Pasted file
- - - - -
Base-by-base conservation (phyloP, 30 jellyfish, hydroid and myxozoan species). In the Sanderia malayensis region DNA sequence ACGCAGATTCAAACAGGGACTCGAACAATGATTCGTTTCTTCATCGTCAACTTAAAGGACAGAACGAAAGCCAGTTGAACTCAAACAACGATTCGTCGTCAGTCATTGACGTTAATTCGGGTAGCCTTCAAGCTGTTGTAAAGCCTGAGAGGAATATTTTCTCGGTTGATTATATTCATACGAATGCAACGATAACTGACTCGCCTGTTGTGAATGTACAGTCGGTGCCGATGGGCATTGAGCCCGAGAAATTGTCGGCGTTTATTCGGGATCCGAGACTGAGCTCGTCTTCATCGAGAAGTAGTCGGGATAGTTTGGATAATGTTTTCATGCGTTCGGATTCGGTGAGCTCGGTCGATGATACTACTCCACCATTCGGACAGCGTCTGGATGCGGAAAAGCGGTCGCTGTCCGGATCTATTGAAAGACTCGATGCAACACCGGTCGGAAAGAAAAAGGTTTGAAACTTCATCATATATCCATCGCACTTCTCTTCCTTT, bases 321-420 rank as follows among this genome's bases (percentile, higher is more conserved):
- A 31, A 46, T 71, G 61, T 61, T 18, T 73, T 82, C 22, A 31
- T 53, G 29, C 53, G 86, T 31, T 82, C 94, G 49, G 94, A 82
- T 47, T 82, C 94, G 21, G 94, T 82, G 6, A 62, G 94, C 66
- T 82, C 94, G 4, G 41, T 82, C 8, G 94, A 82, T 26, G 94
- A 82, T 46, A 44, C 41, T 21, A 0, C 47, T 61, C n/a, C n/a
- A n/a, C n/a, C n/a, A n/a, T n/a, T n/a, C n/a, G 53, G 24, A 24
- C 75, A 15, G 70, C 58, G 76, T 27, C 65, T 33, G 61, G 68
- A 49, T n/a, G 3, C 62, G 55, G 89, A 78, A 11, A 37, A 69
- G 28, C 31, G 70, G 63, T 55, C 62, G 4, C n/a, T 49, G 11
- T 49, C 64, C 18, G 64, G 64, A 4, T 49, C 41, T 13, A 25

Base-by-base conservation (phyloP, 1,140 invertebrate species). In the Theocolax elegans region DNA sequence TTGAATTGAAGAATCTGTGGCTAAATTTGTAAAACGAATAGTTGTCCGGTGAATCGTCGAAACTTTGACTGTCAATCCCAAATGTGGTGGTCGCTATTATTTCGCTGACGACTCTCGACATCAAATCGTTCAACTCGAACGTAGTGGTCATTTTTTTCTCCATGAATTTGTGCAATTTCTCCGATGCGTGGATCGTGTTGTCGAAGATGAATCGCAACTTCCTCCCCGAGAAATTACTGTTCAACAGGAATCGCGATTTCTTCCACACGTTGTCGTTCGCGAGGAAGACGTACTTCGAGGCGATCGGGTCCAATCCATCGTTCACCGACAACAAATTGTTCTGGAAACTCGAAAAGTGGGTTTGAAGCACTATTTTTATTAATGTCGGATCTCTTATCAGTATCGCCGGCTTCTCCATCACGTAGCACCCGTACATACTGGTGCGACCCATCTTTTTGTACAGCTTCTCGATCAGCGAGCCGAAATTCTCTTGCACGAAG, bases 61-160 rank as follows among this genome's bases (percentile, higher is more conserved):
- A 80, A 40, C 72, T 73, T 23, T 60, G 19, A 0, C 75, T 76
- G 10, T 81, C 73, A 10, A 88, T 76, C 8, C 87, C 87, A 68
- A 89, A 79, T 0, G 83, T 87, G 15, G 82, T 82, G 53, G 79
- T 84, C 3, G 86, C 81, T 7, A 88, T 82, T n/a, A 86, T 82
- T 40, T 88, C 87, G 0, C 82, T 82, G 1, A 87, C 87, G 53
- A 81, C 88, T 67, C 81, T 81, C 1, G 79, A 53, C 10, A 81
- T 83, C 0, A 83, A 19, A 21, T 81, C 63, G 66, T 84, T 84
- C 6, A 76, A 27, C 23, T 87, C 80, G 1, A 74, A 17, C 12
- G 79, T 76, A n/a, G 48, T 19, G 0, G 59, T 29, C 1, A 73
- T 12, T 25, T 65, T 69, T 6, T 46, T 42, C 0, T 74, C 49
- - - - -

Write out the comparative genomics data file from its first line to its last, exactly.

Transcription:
Base-by-base conservation (phyloP, 30 jellyfish, hydroid and myxozoan species). In the Sanderia malayensis region DNA sequence ACGCAGATTCAAACAGGGACTCGAACAATGATTCGTTTCTTCATCGTCAACTTAAAGGACAGAACGAAAGCCAGTTGAACTCAAACAACGATTCGTCGTCAGTCATTGACGTTAATTCGGGTAGCCTTCAAGCTGTTGTAAAGCCTGAGAGGAATATTTTCTCGGTTGATTATATTCATACGAATGCAACGATAACTGACTCGCCTGTTGTGAATGTACAGTCGGTGCCGATGGGCATTGAGCCCGAGAAATTGTCGGCGTTTATTCGGGATCCGAGACTGAGCTCGTCTTCATCGAGAAGTAGTCGGGATAGTTTGGATAATGTTTTCATGCGTTCGGATTCGGTGAGCTCGGTCGATGATACTACTCCACCATTCGGACAGCGTCTGGATGCGGAAAAGCGGTCGCTGTCCGGATCTATTGAAAGACTCGATGCAACACCGGTCGGAAAGAAAAAGGTTTGAAACTTCATCATATATCCATCGCACTTCTCTTCCTTT, bases 321-420 rank as follows among this genome's bases (percentile, higher is more conserved):
- A 31, A 46, T 71, G 61, T 61, T 18, T 73, T 82, C 22, A 31
- T 53, G 29, C 53, G 86, T 31, T 82, C 94, G 49, G 94, A 82
- T 47, T 82, C 94, G 21, G 94, T 82, G 6, A 62, G 94, C 66
- T 82, C 94, G 4, G 41, T 82, C 8, G 94, A 82, T 26, G 94
- A 82, T 46, A 44, C 41, T 21, A 0, C 47, T 61, C n/a, C n/a
- A n/a, C n/a, C n/a, A n/a, T n/a, T n/a, C n/a, G 53, G 24, A 24
- C 75, A 15, G 70, C 58, G 76, T 27, C 65, T 33, G 61, G 68
- A 49, T n/a, G 3, C 62, G 55, G 89, A 78, A 11, A 37, A 69
- G 28, C 31, G 70, G 63, T 55, C 62, G 4, C n/a, T 49, G 11
- T 49, C 64, C 18, G 64, G 64, A 4, T 49, C 41, T 13, A 25

Base-by-base conservation (phyloP, 1,140 invertebrate species). In the Theocolax elegans region DNA sequence TTGAATTGAAGAATCTGTGGCTAAATTTGTAAAACGAATAGTTGTCCGGTGAATCGTCGAAACTTTGACTGTCAATCCCAAATGTGGTGGTCGCTATTATTTCGCTGACGACTCTCGACATCAAATCGTTCAACTCGAACGTAGTGGTCATTTTTTTCTCCATGAATTTGTGCAATTTCTCCGATGCGTGGATCGTGTTGTCGAAGATGAATCGCAACTTCCTCCCCGAGAAATTACTGTTCAACAGGAATCGCGATTTCTTCCACACGTTGTCGTTCGCGAGGAAGACGTACTTCGAGGCGATCGGGTCCAATCCATCGTTCACCGACAACAAATTGTTCTGGAAACTCGAAAAGTGGGTTTGAAGCACTATTTTTATTAATGTCGGATCTCTTATCAGTATCGCCGGCTTCTCCATCACGTAGCACCCGTACATACTGGTGCGACCCATCTTTTTGTACAGCTTCTCGATCAGCGAGCCGAAATTCTCTTGCACGAAG, bases 61-160 rank as follows among this genome's bases (percentile, higher is more conserved):
- A 80, A 40, C 72, T 73, T 23, T 60, G 19, A 0, C 75, T 76
- G 10, T 81, C 73, A 10, A 88, T 76, C 8, C 87, C 87, A 68
- A 89, A 79, T 0, G 83, T 87, G 15, G 82, T 82, G 53, G 79
- T 84, C 3, G 86, C 81, T 7, A 88, T 82, T n/a, A 86, T 82
- T 40, T 88, C 87, G 0, C 82, T 82, G 1, A 87, C 87, G 53
- A 81, C 88, T 67, C 81, T 81, C 1, G 79, A 53, C 10, A 81
- T 83, C 0, A 83, A 19, A 21, T 81, C 63, G 66, T 84, T 84
- C 6, A 76, A 27, C 23, T 87, C 80, G 1, A 74, A 17, C 12
- G 79, T 76, A n/a, G 48, T 19, G 0, G 59, T 29, C 1, A 73
- T 12, T 25, T 65, T 69, T 6, T 46, T 42, C 0, T 74, C 49